Muscle Fiber Type in Training

Along with energy systems, muscle fiber type shows that specific training leads to specific results. Strength training and cardio are inherently different activities. It also shows that we have potential for each area based in part on our genes. Other interesting conclusions come about as well.


Different ways exist to categorize fibers. The categorization used here comes from how fast a muscle contracts. Slow-twitch (ST) and fast-twitch (FT) form the two major classifications. Fast-twitch further breaks down to form three types:


  • Type I


  • Type IIA
  • Type IIB

Type I produce the least force and type IIB the greatest. The motor units which control Type II fibers have more fibers to activate. They also have the largest fibers as well.

Fiber type ratios are genetically determined though activities may change the subtypes (A and B). A successful marathoner will have a higher percentage of slow-twitch fibers. A successful weightlifter will have a greater degree of fast-twitch fibers. Both can improve in the other area but will have less success versus their peers. Most people are split about 50/50 among ST and FT fibers for most of their muscles.

Even within a given body, some muscle groups appear mainly one or the other. The soleus of the leg comprises of nearly 85% slow-twitch muscle fibers. The orbicularis oculi of the eyeball comprises of nearly 90% fast-twitch muscle fibers. This shows that certain muscle groups are meant for stabilization and endurance versus speed and strength and vice versa. Stabilizers tend to have a greater proportion of slow-twitch muscle fibers.

As a result of heavy lifting, Type IIB to IIA transformations occurs. This gives them more endurance. Some authorities thought that this indicated that longer exercise would disrupt results from heavy lifting. This is incorrect. It turns out that all fibers become slower with activity, even those built through explosive and heavy activities.

This calls into question the idea of training fast to be fast which draws upon the principle of specificity.

Slow-Twitch (I)

Slow-twitch muscle fibers are smaller compared with fast-twitch fibers. They…

  • have a high oxidative capacity.
  • store less glycogen.

This makes them suitable for long and easier activities. They excite easily and activate first according to motor unit recruitment. This suits aerobic and muscular endurance. This includes something like typing on a keyboard along with a tougher 15-20 minute jog.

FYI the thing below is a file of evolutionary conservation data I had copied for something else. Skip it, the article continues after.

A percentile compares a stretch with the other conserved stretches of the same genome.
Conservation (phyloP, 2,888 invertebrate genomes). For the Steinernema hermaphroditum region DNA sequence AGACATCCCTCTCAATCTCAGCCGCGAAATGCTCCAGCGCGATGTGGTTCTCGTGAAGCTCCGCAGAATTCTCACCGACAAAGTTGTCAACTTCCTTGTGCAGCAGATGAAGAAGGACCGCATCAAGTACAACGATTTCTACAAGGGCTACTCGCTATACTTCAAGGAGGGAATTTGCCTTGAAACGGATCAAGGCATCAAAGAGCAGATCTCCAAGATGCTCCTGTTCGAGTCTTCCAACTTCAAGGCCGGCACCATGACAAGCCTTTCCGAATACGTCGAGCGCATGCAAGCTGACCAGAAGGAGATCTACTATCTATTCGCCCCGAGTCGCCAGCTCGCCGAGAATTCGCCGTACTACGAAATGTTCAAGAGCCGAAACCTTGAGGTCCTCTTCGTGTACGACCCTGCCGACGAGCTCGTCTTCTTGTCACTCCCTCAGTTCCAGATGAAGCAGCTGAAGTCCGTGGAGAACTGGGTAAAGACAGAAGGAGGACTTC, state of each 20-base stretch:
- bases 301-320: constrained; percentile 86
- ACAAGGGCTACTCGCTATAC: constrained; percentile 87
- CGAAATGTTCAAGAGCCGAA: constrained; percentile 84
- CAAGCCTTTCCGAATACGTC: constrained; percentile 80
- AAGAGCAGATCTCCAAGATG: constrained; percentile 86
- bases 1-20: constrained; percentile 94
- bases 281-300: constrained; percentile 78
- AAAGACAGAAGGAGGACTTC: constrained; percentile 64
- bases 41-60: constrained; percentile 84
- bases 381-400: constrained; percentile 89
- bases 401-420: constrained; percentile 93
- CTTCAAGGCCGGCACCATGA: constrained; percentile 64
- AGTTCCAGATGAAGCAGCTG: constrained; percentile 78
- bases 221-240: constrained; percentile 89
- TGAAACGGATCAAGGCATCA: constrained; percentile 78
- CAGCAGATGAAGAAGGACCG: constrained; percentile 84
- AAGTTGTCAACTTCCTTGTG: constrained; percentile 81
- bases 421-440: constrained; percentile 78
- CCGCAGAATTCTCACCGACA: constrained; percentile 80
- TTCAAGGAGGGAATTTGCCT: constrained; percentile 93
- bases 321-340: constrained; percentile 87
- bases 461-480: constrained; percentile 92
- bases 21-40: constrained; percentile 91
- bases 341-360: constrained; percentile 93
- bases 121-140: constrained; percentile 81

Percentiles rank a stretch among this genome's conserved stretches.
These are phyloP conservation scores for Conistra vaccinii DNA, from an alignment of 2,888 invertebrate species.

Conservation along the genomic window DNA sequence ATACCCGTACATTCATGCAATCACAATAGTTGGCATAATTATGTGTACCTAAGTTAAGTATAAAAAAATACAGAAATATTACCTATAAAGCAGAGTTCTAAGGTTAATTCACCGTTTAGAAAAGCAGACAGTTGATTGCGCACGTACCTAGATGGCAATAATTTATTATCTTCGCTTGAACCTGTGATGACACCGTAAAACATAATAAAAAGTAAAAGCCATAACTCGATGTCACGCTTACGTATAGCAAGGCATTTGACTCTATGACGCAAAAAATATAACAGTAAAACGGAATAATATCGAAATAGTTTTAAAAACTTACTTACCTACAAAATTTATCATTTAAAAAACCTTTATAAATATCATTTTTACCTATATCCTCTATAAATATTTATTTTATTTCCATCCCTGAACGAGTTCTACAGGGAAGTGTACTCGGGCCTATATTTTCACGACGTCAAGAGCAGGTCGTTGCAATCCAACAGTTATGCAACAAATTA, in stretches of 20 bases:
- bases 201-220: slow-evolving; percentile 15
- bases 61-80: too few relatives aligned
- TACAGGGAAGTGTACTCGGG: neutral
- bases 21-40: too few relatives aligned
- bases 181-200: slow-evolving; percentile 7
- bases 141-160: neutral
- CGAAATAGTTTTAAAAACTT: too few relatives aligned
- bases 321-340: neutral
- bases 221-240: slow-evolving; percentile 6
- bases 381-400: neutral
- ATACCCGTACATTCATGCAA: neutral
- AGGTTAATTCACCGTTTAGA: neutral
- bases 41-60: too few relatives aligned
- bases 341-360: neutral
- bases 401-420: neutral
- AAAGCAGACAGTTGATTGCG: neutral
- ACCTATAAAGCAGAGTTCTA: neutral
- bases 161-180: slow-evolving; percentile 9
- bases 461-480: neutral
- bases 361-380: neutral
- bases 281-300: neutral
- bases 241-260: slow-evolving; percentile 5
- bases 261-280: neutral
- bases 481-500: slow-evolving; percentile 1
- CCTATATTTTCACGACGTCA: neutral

ST muscle fibers contract much more quickly relative to the motions for sports which further questions explosive training. They still grow from heavy lifting but contribute less since they produce less force meant for more time. The effort terminates when the fast-twitch muscle fibers fail to produce enough force.

Fast Twitch (IIA and IIB)

Fast-twitch muscle fibers have two main categories:

  • Type IIAs are red muscle fibers with a balance of strength and endurance.
  • Type IIBs are white muscle fibers that function best for explosive or heavy actions but have the worst endurance.


  • have moderate to low oxidative capacity.
  • have higher glycogen storage.

Type IIA can take on the traits of slow-twitch fibers. This gave weight to an argument that you had to focus on either strength or endurance. We now know that all fibers move toward endurance over time when used.

Type II degenerate the most from aging. This explains why everyone can benefit from heavy training. These fibers are not often used during everyday activities and grow weak from disuse.

Muscle Fiber Types Show the Need for Specific Training

Lifting and cardio cause separate changes and both are important for complete fitness. Although we all have different potential for results for each, this does not indicate we should all train differently. You can perform intervals and lift weights with a few basic exercises to get the benefits of both and form a well-rounded program.

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